Jesus is our Living Hope and we can turn to Him as often as we like.
2. Confident hope
There are Christians and there are confident Christians:
– Confident about who we are
– Confident about our eternal destiny
– Confident about who Jesus is
– Confident about sharing our faith
Hope is about living in this kind of confidence, but particularly:
– Confident that God has good intentions for us, out of a love for us that is constant, not conditional.
Circumstances often put this confidence to the test. Is what we are seeing, what we are believing? Or, better, is what we believe grounded on an assurance that God is FOR us, always working His purpose out in us and bringing to completion what He has started.
Hope is what keeps us praying, keeps us declaring in faith, keeps us praising when our feelings want to do the opposite, keeps us turning up expecting to meet with God.
Hope expects that at the right time God will give us specific revelation. Then hope moves to faith. Definite faith in something definite.
To try to go from our need to faith in God’s provision is a jump from what is real to us now, and what in God’s order He is able to do (which is far from real to us now). We need to first build a bridge over the chasm. Imagine a rope footbridge over a ravine – a National Geographic kind of picture. We walk steadily and bravely over the swaying bridge, held up by hundreds of vertical strands. But notice that each strand has writing on it – the words which make up a well-known Bible promise. These promises hold us up on our swaying journey, our confident expectation of getting to a firm place on the other side. The firm place is where we are in the right place to hear God’s word and act on it. Hope moves to faith – the substance of things hoped for (Hebrews 11:1) Faith comes by hearing the rhema word, the ‘now’ word of God (Romans 10:17), but the process that leads to faith is hope.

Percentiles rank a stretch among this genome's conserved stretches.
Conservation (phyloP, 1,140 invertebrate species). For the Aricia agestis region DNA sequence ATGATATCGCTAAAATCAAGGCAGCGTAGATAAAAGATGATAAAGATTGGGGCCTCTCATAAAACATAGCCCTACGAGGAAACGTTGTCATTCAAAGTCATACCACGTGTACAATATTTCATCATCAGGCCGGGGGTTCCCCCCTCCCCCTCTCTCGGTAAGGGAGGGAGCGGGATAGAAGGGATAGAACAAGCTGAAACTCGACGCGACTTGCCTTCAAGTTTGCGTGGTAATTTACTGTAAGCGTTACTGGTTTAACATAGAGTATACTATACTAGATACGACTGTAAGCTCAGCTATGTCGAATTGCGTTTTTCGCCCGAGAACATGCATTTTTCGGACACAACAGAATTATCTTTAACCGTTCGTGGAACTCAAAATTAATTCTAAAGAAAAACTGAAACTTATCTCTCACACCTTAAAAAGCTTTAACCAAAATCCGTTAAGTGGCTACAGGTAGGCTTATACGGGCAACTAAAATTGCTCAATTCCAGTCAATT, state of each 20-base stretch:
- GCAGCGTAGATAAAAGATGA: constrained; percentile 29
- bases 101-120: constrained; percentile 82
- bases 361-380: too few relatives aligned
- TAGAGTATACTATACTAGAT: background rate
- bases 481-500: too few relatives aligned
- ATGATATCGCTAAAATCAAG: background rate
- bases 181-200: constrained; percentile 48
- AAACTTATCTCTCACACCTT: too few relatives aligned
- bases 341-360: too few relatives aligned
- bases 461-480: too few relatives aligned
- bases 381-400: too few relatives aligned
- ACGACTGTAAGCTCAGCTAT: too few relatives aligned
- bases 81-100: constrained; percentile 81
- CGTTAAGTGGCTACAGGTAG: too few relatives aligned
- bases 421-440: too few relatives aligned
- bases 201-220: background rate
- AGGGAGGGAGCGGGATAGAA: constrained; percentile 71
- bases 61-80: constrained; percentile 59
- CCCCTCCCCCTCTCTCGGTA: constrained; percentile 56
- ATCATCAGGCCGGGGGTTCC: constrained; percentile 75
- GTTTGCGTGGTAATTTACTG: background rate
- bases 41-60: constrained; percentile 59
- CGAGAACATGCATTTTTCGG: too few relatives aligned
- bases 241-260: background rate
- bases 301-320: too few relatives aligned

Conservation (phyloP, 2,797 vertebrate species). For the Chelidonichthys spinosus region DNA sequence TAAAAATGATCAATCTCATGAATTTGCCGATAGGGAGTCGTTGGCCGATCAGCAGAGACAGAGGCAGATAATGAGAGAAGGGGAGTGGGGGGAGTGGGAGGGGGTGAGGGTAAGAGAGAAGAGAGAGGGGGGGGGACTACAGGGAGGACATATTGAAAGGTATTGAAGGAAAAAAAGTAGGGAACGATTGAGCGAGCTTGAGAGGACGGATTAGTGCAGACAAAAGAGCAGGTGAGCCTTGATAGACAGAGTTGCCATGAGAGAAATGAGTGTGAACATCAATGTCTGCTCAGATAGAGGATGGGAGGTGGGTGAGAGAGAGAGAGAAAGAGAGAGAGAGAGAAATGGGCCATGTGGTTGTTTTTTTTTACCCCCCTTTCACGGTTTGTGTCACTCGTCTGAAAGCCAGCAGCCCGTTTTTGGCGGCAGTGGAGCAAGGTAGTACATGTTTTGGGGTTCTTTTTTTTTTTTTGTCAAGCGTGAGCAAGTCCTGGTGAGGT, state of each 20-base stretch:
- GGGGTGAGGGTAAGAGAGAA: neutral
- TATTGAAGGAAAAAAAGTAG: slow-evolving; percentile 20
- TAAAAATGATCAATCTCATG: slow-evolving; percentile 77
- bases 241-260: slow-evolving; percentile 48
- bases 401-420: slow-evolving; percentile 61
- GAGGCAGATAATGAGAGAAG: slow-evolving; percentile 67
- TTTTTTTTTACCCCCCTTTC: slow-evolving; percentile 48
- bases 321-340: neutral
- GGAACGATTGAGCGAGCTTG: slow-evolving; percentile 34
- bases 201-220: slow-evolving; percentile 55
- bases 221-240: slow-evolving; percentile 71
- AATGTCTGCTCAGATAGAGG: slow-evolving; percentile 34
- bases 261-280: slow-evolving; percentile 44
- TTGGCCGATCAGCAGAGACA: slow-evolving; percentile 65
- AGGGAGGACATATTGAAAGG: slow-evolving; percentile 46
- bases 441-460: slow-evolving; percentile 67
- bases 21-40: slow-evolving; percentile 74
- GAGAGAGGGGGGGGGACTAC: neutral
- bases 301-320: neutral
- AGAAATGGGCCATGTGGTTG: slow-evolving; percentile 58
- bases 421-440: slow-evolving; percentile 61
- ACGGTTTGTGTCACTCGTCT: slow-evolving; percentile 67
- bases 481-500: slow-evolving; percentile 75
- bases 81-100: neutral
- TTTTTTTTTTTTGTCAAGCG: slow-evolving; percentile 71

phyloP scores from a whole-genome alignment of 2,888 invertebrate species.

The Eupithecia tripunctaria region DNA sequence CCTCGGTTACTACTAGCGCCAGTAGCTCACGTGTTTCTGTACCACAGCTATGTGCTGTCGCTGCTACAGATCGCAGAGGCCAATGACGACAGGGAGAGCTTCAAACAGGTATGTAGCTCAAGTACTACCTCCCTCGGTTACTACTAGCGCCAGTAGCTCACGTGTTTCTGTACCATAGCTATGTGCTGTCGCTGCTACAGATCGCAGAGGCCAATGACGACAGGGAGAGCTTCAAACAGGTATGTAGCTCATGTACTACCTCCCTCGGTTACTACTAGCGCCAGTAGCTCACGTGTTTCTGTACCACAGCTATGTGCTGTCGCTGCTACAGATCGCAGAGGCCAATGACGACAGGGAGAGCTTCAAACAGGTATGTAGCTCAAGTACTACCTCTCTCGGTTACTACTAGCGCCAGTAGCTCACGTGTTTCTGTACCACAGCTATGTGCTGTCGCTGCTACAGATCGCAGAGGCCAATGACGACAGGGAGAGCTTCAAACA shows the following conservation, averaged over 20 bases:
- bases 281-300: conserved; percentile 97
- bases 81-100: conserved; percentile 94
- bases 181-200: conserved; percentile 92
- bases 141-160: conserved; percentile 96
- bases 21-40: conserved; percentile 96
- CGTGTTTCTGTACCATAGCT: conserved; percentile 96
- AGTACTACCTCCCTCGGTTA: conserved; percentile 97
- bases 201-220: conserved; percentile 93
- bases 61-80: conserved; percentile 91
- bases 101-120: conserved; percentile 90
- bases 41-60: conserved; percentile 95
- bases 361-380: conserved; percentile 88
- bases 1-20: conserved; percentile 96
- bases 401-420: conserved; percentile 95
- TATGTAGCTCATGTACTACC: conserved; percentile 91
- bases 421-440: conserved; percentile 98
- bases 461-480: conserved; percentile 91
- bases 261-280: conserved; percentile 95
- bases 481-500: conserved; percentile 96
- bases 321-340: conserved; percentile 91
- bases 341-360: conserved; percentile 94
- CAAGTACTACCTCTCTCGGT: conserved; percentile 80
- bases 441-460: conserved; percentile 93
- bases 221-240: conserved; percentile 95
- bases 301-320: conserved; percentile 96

3. Resilient hope
Our hope takes some knocks but it has the capability to spring back. This is a work of the Holy Spirit:
May the God of hope fill you with all joy and peace as you trust in Him, so that you may overflow with hope by the power of the Holy Spirit.
God’s role: the God of Hope
Our role: to overflow with hope, by the power of the Holy Spirit.
A study or even a reflection of what we know of the names and titles of the Holy Spirit will quickly bring up these better-known ones:
– Convicter of sin
– Spirit of Truth
– Spirit of Life
– Spirit of Prophecy and Revelation
– Spirit of Wisdom
– Spirit of Knowledge
– Spirit of Understanding
– Spirit of the Son
– Spirit of Christ.
And also? About 25 mentions – what did Jesus see as he was in the river, being baptised (Matt. 3:16)? Who lives in us and takes us from the realm of the flesh to the realm of the Spirit, and also leads us as a child of God?
The Holy Spirit is the Spirit of God.
The Spirit of God is the God of hope, who causes us t overflow with hope. He is, truly, the Spirit of Hope.
We generally stick to one baptism, but Scripture shows us and encourages us to be filled, go on being filled and be filled again and again.
As we ask Him, in the words of the ancient prayer: “Come Holy Spirit” He will do His work as the Spirit of Hope, growing confident expectation in us, and taking us to that place where we are able to to hear and receive in faith what He speaks to us. Then faith rises, and faith moves even mountains of blockage.
When our confidence has taken some hard knocks and our hope has been deflected – this is the remedy. Ask the Spirit of Hope to fill us again, to reveal and restore hope in us, a hope that overflows and gives confidence in God to others.
REFLECTION AND DISCUSSION STARTERS
1. Do you have a story of hope taking a hard knock?
2. What happened to your sense of God being near or far, in control or not?
3. How would you explain the Bible word hope to a new Christian?
4. Explain why God is for us, and working out His purpose around us. What part does our obedience play in this?
5. Naomi and Ruth understood something of God’s provision for them as part of His covenant people. How as Christians does our covenant standing with God compare?